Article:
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Can J Microbiol. 1977 Feb;23(2):183-9.

Response of cultured mammalian cells to the exotoxins of Pseudomonas aeruginosa and Corynebacterium diphtheriae: differential cytotoxicity.


The sensitivities of 21 mammalian cell lines to the exotoxins of Pseudomonas aeruginosa and Corynebacterium diphtheriae were measured. Each line exhibited 1-4 log differences in sensitivities to the two toxins. No species-specific sensitivities were noted for Pseudomonas exotoxin while diphtheria exotoxin was most potent in cells of monkey origin, followed by human and hamster cells. Rat- and mouse-derived cell lines were very insensitive to diphtheria exotoxin. The rates of cellular intoxication by both toxins exhibited apparent first-order kinetics and were indistinguishable from one another when equipotent doses were used. Our preparation of diphtheria exotoxin appeared to have a slightly higher ADP-ribosylating efficiency than did Pseudomonas toxin. However, neither toxin exhibited cell line-specific differences in ribosylating efficiencies which could have explained the wide range in potencies for intact cells. Our results suggest that there are significant differences in the mechanisms of cellular intoxication by Pseudomonas and diphtheria exotoxins and that these differences probably exist in the attachment or internalization stages of toxin action.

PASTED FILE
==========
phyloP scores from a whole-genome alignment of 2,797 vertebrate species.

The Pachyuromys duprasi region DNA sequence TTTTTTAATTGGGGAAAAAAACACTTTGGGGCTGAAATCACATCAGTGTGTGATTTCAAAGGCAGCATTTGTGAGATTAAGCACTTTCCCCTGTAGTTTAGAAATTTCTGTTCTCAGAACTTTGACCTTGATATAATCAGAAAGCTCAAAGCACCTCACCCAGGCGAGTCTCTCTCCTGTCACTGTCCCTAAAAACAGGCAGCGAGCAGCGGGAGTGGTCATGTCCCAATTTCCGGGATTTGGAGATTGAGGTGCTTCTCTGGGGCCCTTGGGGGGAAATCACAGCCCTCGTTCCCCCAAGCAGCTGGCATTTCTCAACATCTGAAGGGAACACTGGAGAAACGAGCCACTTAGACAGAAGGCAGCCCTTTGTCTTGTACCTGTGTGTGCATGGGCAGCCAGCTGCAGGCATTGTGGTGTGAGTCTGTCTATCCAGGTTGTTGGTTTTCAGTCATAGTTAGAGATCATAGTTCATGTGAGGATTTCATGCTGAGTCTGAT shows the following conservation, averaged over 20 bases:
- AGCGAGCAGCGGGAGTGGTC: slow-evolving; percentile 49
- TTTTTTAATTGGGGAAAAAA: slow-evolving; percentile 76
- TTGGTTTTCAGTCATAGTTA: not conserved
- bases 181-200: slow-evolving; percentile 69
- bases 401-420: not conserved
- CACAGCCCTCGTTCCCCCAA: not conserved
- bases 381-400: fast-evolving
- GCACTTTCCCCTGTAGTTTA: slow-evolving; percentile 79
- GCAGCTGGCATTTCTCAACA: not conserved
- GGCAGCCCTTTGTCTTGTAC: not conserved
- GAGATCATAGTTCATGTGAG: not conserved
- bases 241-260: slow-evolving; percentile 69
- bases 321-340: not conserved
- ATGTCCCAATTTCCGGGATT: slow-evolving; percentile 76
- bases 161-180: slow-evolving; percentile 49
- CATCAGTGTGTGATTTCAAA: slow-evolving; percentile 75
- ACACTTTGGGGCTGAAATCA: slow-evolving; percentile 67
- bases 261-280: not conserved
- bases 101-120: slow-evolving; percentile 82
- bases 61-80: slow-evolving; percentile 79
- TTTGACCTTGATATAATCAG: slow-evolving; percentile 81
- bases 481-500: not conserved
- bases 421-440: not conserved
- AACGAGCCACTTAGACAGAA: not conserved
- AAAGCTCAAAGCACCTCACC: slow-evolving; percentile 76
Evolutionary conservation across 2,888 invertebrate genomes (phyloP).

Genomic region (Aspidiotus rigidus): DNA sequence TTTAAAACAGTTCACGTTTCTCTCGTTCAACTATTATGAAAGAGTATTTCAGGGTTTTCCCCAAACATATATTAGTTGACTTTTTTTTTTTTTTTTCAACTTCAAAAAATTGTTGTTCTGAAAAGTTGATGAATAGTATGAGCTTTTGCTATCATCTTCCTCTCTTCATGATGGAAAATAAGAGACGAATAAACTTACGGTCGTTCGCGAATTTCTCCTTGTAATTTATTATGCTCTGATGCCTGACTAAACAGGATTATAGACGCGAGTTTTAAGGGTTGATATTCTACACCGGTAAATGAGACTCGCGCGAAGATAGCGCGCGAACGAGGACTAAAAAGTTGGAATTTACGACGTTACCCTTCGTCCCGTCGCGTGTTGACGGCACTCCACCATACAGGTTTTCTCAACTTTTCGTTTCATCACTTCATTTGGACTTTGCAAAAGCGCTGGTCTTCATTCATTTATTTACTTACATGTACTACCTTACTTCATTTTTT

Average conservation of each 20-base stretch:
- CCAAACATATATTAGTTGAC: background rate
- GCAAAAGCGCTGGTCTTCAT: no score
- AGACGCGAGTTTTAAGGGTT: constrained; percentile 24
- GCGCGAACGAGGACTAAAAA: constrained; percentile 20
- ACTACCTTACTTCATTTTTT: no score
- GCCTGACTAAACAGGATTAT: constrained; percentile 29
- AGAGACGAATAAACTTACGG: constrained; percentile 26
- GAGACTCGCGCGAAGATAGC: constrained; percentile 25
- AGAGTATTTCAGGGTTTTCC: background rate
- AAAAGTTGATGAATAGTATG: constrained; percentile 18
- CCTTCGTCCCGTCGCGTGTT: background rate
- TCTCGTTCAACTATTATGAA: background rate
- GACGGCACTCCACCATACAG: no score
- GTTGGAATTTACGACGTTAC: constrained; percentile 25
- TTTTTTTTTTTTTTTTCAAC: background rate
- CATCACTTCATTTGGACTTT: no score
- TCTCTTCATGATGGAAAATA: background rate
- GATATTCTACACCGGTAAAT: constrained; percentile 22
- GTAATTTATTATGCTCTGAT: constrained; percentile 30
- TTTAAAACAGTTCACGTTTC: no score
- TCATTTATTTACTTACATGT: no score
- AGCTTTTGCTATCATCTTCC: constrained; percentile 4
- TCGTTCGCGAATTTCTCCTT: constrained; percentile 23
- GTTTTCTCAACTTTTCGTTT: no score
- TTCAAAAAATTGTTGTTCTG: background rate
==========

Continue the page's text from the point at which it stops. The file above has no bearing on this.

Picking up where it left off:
[Indexed for MEDLINE]

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